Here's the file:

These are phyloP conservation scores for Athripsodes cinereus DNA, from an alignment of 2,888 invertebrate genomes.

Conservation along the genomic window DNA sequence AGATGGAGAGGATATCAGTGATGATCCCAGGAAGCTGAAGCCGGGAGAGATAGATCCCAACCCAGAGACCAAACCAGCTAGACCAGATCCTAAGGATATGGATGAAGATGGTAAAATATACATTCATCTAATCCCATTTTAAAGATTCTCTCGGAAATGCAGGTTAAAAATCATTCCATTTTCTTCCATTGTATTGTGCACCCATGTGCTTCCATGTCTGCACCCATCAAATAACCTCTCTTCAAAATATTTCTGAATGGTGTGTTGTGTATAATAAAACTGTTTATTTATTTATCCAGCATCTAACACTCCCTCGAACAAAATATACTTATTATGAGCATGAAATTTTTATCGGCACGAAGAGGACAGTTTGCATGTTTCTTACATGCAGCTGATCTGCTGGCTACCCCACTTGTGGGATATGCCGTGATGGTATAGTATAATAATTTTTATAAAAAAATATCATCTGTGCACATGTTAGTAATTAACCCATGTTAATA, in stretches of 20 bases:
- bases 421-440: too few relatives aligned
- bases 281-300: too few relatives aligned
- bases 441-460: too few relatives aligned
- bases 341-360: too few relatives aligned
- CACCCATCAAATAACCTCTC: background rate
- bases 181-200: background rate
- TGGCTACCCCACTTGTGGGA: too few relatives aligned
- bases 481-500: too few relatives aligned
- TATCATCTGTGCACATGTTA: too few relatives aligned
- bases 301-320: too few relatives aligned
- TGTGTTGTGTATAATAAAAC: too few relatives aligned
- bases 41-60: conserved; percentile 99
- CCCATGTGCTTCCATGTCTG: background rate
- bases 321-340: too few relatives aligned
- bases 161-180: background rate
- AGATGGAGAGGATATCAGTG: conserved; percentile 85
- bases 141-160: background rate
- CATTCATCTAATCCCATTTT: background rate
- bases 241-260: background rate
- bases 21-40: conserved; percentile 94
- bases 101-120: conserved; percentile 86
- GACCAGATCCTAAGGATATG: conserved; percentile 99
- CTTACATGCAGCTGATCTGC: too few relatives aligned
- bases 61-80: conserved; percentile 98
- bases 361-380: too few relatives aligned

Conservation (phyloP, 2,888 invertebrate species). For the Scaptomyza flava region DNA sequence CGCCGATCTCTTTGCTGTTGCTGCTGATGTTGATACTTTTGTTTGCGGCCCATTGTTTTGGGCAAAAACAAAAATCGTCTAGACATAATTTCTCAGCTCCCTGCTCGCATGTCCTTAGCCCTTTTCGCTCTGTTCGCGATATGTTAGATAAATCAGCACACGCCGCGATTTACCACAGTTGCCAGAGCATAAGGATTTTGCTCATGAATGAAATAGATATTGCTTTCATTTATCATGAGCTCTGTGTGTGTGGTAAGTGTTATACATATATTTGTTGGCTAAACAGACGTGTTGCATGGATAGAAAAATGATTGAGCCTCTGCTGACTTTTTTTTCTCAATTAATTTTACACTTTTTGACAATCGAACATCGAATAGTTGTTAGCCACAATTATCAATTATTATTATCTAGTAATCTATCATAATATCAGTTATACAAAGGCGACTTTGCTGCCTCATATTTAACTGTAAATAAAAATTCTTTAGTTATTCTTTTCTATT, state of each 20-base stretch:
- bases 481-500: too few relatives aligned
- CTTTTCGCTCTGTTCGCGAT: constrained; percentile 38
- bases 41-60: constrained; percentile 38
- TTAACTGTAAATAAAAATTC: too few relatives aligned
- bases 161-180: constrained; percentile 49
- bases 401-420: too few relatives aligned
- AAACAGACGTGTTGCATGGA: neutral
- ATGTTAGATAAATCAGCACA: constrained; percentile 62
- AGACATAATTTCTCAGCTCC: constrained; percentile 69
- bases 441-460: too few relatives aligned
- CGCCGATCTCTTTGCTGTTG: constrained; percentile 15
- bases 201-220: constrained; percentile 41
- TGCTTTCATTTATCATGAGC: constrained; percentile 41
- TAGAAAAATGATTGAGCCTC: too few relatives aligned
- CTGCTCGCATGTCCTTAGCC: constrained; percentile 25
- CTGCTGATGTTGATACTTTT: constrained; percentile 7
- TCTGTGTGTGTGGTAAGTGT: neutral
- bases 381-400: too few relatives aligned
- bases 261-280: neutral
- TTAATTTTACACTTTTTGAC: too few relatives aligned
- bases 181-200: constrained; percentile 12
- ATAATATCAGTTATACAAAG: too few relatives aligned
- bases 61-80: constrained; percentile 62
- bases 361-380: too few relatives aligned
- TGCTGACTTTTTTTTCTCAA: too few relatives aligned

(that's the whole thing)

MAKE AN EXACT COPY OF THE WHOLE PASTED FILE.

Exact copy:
These are phyloP conservation scores for Athripsodes cinereus DNA, from an alignment of 2,888 invertebrate genomes.

Conservation along the genomic window DNA sequence AGATGGAGAGGATATCAGTGATGATCCCAGGAAGCTGAAGCCGGGAGAGATAGATCCCAACCCAGAGACCAAACCAGCTAGACCAGATCCTAAGGATATGGATGAAGATGGTAAAATATACATTCATCTAATCCCATTTTAAAGATTCTCTCGGAAATGCAGGTTAAAAATCATTCCATTTTCTTCCATTGTATTGTGCACCCATGTGCTTCCATGTCTGCACCCATCAAATAACCTCTCTTCAAAATATTTCTGAATGGTGTGTTGTGTATAATAAAACTGTTTATTTATTTATCCAGCATCTAACACTCCCTCGAACAAAATATACTTATTATGAGCATGAAATTTTTATCGGCACGAAGAGGACAGTTTGCATGTTTCTTACATGCAGCTGATCTGCTGGCTACCCCACTTGTGGGATATGCCGTGATGGTATAGTATAATAATTTTTATAAAAAAATATCATCTGTGCACATGTTAGTAATTAACCCATGTTAATA, in stretches of 20 bases:
- bases 421-440: too few relatives aligned
- bases 281-300: too few relatives aligned
- bases 441-460: too few relatives aligned
- bases 341-360: too few relatives aligned
- CACCCATCAAATAACCTCTC: background rate
- bases 181-200: background rate
- TGGCTACCCCACTTGTGGGA: too few relatives aligned
- bases 481-500: too few relatives aligned
- TATCATCTGTGCACATGTTA: too few relatives aligned
- bases 301-320: too few relatives aligned
- TGTGTTGTGTATAATAAAAC: too few relatives aligned
- bases 41-60: conserved; percentile 99
- CCCATGTGCTTCCATGTCTG: background rate
- bases 321-340: too few relatives aligned
- bases 161-180: background rate
- AGATGGAGAGGATATCAGTG: conserved; percentile 85
- bases 141-160: background rate
- CATTCATCTAATCCCATTTT: background rate
- bases 241-260: background rate
- bases 21-40: conserved; percentile 94
- bases 101-120: conserved; percentile 86
- GACCAGATCCTAAGGATATG: conserved; percentile 99
- CTTACATGCAGCTGATCTGC: too few relatives aligned
- bases 61-80: conserved; percentile 98
- bases 361-380: too few relatives aligned

Conservation (phyloP, 2,888 invertebrate species). For the Scaptomyza flava region DNA sequence CGCCGATCTCTTTGCTGTTGCTGCTGATGTTGATACTTTTGTTTGCGGCCCATTGTTTTGGGCAAAAACAAAAATCGTCTAGACATAATTTCTCAGCTCCCTGCTCGCATGTCCTTAGCCCTTTTCGCTCTGTTCGCGATATGTTAGATAAATCAGCACACGCCGCGATTTACCACAGTTGCCAGAGCATAAGGATTTTGCTCATGAATGAAATAGATATTGCTTTCATTTATCATGAGCTCTGTGTGTGTGGTAAGTGTTATACATATATTTGTTGGCTAAACAGACGTGTTGCATGGATAGAAAAATGATTGAGCCTCTGCTGACTTTTTTTTCTCAATTAATTTTACACTTTTTGACAATCGAACATCGAATAGTTGTTAGCCACAATTATCAATTATTATTATCTAGTAATCTATCATAATATCAGTTATACAAAGGCGACTTTGCTGCCTCATATTTAACTGTAAATAAAAATTCTTTAGTTATTCTTTTCTATT, state of each 20-base stretch:
- bases 481-500: too few relatives aligned
- CTTTTCGCTCTGTTCGCGAT: constrained; percentile 38
- bases 41-60: constrained; percentile 38
- TTAACTGTAAATAAAAATTC: too few relatives aligned
- bases 161-180: constrained; percentile 49
- bases 401-420: too few relatives aligned
- AAACAGACGTGTTGCATGGA: neutral
- ATGTTAGATAAATCAGCACA: constrained; percentile 62
- AGACATAATTTCTCAGCTCC: constrained; percentile 69
- bases 441-460: too few relatives aligned
- CGCCGATCTCTTTGCTGTTG: constrained; percentile 15
- bases 201-220: constrained; percentile 41
- TGCTTTCATTTATCATGAGC: constrained; percentile 41
- TAGAAAAATGATTGAGCCTC: too few relatives aligned
- CTGCTCGCATGTCCTTAGCC: constrained; percentile 25
- CTGCTGATGTTGATACTTTT: constrained; percentile 7
- TCTGTGTGTGTGGTAAGTGT: neutral
- bases 381-400: too few relatives aligned
- bases 261-280: neutral
- TTAATTTTACACTTTTTGAC: too few relatives aligned
- bases 181-200: constrained; percentile 12
- ATAATATCAGTTATACAAAG: too few relatives aligned
- bases 61-80: constrained; percentile 62
- bases 361-380: too few relatives aligned
- TGCTGACTTTTTTTTCTCAA: too few relatives aligned